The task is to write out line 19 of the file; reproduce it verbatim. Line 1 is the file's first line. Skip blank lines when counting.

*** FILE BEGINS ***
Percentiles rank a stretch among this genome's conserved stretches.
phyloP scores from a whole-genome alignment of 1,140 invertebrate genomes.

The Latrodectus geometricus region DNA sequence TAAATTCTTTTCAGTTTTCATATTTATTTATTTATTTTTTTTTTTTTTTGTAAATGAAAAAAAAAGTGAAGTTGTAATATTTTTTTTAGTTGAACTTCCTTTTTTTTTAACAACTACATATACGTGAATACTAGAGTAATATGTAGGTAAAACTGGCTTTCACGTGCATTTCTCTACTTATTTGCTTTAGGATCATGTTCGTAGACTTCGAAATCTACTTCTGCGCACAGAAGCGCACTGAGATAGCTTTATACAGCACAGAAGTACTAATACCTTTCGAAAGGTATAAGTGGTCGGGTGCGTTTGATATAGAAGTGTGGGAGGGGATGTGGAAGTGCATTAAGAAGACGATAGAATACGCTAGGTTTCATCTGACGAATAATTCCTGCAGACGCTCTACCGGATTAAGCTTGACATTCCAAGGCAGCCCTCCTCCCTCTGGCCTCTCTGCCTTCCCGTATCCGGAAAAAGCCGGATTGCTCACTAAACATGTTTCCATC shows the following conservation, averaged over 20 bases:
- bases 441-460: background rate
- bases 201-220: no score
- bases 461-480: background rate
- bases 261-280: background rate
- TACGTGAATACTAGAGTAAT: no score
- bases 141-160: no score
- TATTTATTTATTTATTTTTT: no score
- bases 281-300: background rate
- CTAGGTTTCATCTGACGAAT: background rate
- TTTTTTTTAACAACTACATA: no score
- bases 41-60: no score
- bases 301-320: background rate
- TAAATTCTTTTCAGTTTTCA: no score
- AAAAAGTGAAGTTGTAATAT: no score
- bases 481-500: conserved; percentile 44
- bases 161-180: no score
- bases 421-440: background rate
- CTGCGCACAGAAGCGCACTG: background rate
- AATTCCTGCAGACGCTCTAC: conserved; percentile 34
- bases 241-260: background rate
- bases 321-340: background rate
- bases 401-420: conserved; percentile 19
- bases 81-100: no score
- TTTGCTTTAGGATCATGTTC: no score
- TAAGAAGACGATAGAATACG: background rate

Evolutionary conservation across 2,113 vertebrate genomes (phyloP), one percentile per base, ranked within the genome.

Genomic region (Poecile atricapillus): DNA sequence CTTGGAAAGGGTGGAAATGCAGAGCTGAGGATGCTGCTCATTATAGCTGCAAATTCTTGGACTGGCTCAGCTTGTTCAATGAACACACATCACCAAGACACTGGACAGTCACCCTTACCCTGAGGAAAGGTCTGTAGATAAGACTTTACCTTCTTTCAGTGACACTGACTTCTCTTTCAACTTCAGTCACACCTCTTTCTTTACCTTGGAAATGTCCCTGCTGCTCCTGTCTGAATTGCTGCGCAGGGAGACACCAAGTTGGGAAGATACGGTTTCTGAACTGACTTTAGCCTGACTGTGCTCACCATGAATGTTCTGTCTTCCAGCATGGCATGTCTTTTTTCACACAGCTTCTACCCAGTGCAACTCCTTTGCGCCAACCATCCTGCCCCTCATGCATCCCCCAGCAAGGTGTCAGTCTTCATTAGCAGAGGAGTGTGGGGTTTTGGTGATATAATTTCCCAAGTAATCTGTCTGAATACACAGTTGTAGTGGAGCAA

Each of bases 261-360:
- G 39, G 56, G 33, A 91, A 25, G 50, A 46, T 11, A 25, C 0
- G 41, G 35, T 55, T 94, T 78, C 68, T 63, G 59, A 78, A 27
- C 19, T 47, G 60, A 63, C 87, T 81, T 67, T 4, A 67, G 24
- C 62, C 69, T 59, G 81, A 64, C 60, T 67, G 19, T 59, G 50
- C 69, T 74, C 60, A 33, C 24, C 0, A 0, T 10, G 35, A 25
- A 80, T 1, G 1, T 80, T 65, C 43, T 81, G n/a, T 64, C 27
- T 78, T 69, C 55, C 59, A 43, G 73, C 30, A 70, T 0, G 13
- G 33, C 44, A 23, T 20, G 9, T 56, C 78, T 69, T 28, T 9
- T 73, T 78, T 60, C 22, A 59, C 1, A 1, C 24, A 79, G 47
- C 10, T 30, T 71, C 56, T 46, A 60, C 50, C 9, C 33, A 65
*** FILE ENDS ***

- bases 161-180: no score